WILLIAM C. REDFIELD, Secretary.
Hon. J. W. ALEXANDER,

House of Represcntatives, Washington, D. C.

ST

DEPARTMENT OF COMMERCE,
STEAMBOAT-INSPECTION SERVICE,

Washington, December 8, 1915.
The SECRETARY OF COMMERCE:

Pursuant to instruction, you will please find below report of accident in which a vessel subject to the inspection of this service was concerned: Names of vessels: Towing steamers Lackawanna and Triton. Line or owner: Delaware, Lackawanna & Western Railroad Co., New York, N. Y., and the Independent Pier Co., Philadelphia, Pa., owners, respectively. Officers in charge of vessel: M. Brophy and Thomas 0. Moon, masters, respectively. Local district in which accident occurred: Boston. Place of accident: Ilandkerchief Light Vessel. Date of accident: August 15, 1915. Nature and extent of accident: Collision, causing the towing steamer Lackawanna to sink.

Cause of accident: Violation of regulations governing tows of seagoing barges on inland waters.

Number of lives lost: Two. Vessels were last inspected at Hoboken, N. J., and Philadelphia, Pa., respectively, on September 17, 1915, and May 18, 1915, respectively, by C. Smith and H. McPherson, assistant inspectors of hulls, and W. G. Fenwick and C. A. Mattson, assistant inspectors of boilers.

Action taken: Case investigated and the licenses of the masters of both these vessels were suspended for a period of 30 days.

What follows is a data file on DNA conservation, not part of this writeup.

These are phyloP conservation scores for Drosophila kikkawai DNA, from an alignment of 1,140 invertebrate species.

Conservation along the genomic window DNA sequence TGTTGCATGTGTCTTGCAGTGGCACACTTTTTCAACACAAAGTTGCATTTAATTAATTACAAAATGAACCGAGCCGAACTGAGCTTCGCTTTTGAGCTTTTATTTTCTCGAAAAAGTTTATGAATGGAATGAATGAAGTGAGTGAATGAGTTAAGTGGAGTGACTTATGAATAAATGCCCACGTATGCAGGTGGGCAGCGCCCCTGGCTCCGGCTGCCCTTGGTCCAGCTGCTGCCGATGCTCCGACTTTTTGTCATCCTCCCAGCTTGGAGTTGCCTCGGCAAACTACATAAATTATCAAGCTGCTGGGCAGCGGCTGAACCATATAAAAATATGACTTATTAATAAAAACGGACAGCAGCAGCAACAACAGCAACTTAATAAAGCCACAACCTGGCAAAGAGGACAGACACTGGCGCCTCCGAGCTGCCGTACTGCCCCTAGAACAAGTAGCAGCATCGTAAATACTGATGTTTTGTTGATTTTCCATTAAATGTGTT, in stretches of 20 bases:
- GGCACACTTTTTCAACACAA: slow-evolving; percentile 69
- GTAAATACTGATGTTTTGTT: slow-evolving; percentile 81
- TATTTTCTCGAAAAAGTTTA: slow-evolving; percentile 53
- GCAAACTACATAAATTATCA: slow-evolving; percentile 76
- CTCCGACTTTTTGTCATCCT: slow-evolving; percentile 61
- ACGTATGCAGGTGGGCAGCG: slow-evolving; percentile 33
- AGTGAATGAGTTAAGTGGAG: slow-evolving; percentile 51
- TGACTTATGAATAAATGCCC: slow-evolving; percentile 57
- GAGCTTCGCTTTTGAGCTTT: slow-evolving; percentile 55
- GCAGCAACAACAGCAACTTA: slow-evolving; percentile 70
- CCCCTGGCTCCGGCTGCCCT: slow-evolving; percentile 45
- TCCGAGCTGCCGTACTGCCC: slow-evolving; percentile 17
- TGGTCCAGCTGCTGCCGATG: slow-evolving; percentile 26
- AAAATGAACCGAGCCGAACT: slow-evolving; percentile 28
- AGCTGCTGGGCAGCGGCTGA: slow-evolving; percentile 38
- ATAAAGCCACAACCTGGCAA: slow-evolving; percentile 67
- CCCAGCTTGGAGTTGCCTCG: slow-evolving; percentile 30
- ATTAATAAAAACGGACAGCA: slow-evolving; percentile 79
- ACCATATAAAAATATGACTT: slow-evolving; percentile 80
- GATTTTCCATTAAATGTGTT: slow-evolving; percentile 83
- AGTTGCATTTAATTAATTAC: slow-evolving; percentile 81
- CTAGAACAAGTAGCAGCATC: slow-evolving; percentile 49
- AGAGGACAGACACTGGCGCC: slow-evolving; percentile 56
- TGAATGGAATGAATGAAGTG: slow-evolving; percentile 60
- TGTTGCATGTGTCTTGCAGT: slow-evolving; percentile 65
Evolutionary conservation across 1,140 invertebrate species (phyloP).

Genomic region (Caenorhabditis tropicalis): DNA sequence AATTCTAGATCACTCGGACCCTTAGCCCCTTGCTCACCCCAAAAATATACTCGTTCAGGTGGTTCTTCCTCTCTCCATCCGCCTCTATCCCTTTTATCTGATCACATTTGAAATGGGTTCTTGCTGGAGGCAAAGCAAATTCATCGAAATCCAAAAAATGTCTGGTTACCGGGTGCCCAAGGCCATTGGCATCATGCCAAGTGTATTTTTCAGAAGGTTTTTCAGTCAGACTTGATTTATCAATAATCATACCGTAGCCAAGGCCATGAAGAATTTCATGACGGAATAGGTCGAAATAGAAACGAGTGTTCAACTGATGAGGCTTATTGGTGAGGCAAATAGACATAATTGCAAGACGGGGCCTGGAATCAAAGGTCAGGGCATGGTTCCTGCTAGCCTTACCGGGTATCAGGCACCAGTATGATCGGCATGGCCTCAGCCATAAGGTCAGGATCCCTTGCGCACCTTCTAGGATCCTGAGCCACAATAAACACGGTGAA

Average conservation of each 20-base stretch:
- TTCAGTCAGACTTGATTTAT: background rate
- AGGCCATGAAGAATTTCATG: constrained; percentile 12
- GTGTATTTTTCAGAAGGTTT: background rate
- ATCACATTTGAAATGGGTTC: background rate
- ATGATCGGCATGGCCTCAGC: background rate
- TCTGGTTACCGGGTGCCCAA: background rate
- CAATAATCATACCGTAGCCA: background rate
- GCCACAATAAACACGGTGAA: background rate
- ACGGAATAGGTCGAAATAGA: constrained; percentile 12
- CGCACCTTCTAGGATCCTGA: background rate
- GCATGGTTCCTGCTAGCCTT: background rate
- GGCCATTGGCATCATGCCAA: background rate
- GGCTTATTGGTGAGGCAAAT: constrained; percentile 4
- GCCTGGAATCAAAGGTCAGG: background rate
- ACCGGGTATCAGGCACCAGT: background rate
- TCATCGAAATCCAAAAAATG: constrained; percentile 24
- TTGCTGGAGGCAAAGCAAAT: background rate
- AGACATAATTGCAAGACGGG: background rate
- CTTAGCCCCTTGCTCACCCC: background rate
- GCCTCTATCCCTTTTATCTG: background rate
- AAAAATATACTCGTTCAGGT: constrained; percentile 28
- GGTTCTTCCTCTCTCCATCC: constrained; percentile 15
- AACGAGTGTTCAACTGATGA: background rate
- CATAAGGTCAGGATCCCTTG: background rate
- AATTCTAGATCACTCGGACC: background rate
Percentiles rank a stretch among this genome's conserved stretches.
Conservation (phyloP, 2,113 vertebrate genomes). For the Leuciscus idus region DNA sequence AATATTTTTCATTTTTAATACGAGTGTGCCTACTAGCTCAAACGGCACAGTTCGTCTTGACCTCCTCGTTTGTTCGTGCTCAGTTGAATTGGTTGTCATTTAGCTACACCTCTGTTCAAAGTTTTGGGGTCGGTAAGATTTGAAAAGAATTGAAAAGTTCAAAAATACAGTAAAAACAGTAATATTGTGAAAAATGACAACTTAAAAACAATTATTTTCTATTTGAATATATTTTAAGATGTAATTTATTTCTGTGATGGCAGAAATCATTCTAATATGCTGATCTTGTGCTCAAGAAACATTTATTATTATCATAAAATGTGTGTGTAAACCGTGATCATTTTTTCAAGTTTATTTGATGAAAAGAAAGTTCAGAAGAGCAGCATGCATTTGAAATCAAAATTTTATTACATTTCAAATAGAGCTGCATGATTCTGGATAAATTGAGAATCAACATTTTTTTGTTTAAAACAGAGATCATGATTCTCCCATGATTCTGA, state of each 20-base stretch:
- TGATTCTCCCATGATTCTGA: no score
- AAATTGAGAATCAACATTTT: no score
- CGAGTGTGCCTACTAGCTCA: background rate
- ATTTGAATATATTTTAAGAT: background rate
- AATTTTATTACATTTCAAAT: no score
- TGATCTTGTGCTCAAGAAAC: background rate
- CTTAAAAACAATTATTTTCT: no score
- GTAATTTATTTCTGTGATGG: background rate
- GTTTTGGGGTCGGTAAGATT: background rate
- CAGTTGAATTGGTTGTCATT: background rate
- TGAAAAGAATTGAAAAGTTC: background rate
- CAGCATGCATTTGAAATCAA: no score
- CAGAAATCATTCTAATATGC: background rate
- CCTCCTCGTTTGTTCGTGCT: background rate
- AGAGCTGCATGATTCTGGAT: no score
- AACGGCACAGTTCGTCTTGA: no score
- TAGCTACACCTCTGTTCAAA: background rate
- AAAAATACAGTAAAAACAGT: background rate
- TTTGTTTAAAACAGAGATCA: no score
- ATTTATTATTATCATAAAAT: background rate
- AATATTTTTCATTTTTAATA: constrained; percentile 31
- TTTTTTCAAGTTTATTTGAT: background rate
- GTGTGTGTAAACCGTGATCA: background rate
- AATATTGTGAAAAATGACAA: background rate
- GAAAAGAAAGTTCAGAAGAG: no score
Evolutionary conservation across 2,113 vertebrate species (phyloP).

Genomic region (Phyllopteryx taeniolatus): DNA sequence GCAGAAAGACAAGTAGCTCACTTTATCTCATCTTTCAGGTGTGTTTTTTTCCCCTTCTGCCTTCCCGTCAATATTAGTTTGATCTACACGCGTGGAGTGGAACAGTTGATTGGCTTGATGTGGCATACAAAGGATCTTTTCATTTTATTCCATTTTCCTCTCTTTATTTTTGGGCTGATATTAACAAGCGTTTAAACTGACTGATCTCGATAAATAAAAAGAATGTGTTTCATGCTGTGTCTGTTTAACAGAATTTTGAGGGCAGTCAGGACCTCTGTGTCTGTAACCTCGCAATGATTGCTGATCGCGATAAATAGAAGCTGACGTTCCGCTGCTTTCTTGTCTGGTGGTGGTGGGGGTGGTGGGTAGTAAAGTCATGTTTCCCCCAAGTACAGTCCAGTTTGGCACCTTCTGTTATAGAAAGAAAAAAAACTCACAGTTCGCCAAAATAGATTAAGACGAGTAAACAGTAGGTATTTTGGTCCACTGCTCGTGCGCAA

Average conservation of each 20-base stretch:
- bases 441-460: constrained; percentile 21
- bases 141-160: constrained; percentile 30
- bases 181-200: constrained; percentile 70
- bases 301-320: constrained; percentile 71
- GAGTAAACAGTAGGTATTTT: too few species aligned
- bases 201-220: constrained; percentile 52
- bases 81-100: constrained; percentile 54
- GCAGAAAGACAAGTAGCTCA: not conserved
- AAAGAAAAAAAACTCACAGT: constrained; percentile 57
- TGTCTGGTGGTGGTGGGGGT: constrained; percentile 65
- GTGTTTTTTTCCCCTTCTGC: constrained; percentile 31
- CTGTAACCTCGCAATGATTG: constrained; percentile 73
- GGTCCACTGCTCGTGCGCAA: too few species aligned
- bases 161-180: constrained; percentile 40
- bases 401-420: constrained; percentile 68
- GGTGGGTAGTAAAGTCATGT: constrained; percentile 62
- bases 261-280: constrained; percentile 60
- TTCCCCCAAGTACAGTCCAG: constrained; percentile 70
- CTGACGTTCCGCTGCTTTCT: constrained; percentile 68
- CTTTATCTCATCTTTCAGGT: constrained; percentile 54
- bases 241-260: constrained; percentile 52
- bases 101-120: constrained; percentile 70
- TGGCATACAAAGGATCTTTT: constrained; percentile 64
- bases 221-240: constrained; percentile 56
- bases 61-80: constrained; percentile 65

Remarks.--- The barge Nanticoke in tow of the tug Triton collided with the tugboat Lackawanna, causing the latter to sink soon after. The mate and the cook of the Lackauanna were drowned, and the remainder of the crew of the Lackawanna, 14 men, were rescued in their lifeboat. This case was investigated by the local inspectors at Boston and charges were preferred against the masters of these vessels. M. Brophy, master of the Lackawanna, was tried and found guilty of violation governing tows of seagoing barges on inland waters and his license was suspended for 30 days. Thomas (). Moon, master of the tug Triton, failed to appear at his trial on the dates he was directed to do so, and upon his failure to appear the board convened for trial and entered a finding of guilty by default and his license was suspended for 30 days, said suspension to begin on the date of the receipt of his license by the local inspectors.